Ireland Bill to Legalize Abortion Was No Pro-Woman Effort - Author: Dr Ruth Cullen, education officer, Pro Life Campaign.
Court’s Decision Doesn’t Require Ireland to Legislate Abortion - Author: Professor William Binchy, legal adviser, Pro Life Campaign

At this point it may be considered just within the bounds of credibility that Cora was unaware that this major American organisation was giving such prominence, and that those with whom she shares a canteen have articles to their credit. Stranger things have happened. But then I saw the following:

When seeking to explain why @ProLifeCampaign is effectively an American organisation it is frankly a little disappointing that Cora didn't highlight this as a potential cause. Still, back to the hypothesis - is it just that the staff of Pro Life Campaign write general articles unbound by geography, and their followers are attracted by good copy? Every mention of @ProLifeCampaign and every article posted related to Ireland. I really don't see how geography can be discounted in this case.

Finally, a look at the competing hypothesis - is the preponderance of American followers caused by interesting conversations started by @ProLifeCampaign? It seems highly improbable. I went through their timeline to the start of October without seeing a single reply, let alone a conversation.

Is this an important part of the conversation?

Perhaps tact prevented Cora from leaving me with an appropriate quote for this question, but she does allude to this. It's a fair point - tyranny of the majority is no way to decide an issue, and I hope opinions will be forged in finer fires than a headcount. But two repeated arguments I hear is that Pro Life Campaign, Youth Defence, The Life Institute et al represent the majority in Ireland, and that the Pro Choice movement in Ireland is buoyed from the States. I think if this long-running series of Twitter articles has proven anything, it is that the number of supporters in Ireland have been greatly inflated by American groups, and that Pro Choice groups in Ireland are peopled by the Irish.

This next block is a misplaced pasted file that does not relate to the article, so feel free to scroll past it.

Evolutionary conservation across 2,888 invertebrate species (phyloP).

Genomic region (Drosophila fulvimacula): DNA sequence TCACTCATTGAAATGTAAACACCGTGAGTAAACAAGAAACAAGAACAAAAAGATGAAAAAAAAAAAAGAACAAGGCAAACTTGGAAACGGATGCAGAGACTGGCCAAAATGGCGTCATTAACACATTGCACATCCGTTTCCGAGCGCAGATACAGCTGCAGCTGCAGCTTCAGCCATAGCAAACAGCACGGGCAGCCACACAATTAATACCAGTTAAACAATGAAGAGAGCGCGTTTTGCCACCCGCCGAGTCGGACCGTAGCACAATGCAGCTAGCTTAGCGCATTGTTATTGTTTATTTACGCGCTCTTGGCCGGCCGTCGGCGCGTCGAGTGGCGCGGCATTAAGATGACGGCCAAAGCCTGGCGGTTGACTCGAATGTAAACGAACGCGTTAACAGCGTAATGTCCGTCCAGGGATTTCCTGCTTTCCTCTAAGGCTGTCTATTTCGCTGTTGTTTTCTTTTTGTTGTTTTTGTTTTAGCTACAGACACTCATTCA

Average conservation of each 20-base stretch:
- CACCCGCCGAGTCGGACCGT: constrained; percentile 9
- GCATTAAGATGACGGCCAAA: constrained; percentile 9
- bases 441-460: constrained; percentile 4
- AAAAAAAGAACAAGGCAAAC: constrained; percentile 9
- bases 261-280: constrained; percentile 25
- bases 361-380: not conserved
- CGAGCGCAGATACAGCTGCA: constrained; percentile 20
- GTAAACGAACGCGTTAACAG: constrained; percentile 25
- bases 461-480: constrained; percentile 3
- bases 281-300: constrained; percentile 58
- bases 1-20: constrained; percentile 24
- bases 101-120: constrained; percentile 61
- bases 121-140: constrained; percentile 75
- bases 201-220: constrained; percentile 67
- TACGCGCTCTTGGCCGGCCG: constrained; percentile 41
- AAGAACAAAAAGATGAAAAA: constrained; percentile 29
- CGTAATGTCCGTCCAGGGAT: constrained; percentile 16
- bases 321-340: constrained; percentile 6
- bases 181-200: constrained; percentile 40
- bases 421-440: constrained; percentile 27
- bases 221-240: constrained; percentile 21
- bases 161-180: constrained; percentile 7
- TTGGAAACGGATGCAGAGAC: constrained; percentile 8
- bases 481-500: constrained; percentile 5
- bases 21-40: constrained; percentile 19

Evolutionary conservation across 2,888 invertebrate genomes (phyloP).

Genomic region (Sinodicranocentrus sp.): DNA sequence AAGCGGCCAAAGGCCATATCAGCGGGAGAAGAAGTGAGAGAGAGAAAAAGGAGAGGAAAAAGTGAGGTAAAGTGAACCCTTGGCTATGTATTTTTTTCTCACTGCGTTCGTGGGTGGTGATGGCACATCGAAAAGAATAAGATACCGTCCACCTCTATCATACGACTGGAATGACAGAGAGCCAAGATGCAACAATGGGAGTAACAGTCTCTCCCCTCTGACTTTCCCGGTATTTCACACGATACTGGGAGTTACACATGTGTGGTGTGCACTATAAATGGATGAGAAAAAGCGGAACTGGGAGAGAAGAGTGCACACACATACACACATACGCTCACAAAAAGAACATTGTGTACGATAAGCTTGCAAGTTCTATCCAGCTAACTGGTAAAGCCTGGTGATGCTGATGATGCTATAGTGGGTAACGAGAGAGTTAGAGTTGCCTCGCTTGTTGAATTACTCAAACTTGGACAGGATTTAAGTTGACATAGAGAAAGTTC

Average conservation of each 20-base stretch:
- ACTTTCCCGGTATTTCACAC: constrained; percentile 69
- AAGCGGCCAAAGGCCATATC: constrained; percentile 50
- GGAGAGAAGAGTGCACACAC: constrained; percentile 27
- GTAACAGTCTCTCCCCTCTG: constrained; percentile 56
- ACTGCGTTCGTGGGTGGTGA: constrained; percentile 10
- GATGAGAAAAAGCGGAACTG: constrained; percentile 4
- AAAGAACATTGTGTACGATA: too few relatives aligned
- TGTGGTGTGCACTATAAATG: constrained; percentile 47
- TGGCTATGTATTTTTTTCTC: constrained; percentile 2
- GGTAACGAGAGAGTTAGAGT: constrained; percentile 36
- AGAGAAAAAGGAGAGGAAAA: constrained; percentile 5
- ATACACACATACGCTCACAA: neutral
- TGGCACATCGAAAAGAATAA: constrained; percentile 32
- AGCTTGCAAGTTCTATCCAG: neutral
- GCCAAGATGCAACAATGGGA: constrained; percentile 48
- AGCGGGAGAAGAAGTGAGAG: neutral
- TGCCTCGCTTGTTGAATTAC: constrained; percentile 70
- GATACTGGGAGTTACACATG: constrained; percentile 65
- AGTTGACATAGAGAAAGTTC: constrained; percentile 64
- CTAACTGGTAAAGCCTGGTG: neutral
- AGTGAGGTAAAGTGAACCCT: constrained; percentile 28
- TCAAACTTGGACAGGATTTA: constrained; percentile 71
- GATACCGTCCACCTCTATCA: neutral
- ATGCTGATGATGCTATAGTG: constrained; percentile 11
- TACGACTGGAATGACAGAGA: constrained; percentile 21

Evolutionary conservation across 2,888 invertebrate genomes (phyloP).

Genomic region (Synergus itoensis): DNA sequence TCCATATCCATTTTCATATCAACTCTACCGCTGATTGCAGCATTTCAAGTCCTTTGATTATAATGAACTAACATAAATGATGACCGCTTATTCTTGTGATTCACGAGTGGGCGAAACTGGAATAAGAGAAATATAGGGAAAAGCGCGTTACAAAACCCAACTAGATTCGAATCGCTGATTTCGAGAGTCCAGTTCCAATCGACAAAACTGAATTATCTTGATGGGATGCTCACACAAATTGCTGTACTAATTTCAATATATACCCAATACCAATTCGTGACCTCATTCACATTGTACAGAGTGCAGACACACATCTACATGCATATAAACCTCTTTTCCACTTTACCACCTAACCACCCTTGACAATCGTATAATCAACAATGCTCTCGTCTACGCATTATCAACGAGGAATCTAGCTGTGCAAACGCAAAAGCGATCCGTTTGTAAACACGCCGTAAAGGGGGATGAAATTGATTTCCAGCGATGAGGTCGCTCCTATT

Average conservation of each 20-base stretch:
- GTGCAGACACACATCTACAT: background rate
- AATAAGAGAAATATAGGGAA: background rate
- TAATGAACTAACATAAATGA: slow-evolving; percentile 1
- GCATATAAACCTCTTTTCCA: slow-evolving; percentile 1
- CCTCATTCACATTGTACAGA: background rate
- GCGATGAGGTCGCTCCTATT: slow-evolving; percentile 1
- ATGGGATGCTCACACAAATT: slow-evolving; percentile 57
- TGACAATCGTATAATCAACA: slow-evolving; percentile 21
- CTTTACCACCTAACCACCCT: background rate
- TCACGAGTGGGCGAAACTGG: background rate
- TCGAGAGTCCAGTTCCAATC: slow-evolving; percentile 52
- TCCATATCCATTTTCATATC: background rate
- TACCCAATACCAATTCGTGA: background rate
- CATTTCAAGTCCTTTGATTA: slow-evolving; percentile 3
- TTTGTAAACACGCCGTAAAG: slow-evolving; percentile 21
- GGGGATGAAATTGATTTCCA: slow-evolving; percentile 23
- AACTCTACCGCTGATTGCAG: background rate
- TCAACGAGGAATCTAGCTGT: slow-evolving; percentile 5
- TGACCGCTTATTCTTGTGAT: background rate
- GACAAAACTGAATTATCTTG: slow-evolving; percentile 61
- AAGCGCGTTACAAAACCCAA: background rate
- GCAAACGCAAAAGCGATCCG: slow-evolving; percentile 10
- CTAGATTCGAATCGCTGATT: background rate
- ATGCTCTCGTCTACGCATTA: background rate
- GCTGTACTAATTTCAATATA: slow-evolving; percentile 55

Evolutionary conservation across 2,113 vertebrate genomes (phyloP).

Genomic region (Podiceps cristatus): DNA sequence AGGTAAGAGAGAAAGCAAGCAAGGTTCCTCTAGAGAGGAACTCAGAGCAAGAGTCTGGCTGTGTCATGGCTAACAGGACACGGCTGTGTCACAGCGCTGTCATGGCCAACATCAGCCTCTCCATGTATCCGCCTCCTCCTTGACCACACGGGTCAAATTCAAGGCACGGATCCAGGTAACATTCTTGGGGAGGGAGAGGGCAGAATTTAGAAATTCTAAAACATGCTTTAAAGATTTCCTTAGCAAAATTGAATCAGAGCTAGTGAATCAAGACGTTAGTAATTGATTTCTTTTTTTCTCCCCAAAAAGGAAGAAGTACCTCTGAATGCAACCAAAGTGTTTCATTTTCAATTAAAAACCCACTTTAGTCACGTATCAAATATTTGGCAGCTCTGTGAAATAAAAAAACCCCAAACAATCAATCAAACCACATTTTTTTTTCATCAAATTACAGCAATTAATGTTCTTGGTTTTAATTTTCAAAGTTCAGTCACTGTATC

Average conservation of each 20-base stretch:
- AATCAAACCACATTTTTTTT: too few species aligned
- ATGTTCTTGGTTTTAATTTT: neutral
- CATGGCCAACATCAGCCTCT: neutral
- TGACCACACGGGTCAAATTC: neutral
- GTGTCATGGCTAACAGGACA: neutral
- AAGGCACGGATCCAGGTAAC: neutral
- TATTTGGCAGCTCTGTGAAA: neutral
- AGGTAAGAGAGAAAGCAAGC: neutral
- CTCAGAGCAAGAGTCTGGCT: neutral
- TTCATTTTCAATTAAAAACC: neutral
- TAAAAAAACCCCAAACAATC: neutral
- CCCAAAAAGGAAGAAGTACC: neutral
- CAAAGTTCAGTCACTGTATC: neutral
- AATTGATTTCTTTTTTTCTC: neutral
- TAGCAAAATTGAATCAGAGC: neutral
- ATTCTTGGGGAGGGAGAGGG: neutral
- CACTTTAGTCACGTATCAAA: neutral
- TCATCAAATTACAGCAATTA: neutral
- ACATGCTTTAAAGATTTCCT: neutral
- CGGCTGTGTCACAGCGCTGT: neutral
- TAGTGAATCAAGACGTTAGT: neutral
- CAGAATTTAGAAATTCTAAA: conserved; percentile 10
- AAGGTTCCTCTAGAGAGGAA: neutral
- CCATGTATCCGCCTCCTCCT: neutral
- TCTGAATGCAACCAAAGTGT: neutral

During the drafting of this response some observed that's donate button must have received thousands of views from US-based accounts. While this is true I have no way of extrapolating how much this would contribute to their finances, but if they do publish an annual report which includes an appropriate breakdown I'd be happy to link to it so the matter could be clarified.

In the meantime my sympathy is with those who hold suspicions.

Addendum: Cora, if you'd rather respond through the medium of a guest post I'm happy to facilitate. Everyone else, consider joining me and hundreds of others in sending a 7pm tweet or Facebook status update in favour of Irish abortion legislation. You can schedule this by going here. Please do.


Anonymous said...

I wonder will Cora reply - it's pretty damning, despite you being so fair. Does Cora believe abortion causes cancer, despite the studies? Will she admit that anti-choice extremists are in the minority and their Twitter and Facebook stats prove it, consistently. Hate to tell you Geoff, you'll get radio silence on this one because what else can Cora/ProLifeCampaign say? "Ignore the facts"?

Matchstick Maker said...

I don't think Ms. Sherlock's argument stood up when I read her original comment, and I still don't. Whilst, yes, we all follow people on Twitter (and in other forms) that we may not agree with but for the VAST majority of followers of an organisation whose beliefs only affect Ireland to be American (or America-based) is blatant distortion. It also backs long-standing claims by so many groups and individuals that Ireland's 'pro-life' campaign receives enormous amounts of money from the US. Ms. Sherlock may believe her personal, somewhat unusual Twitter practices apply, but I don't think many will agree with or believe her.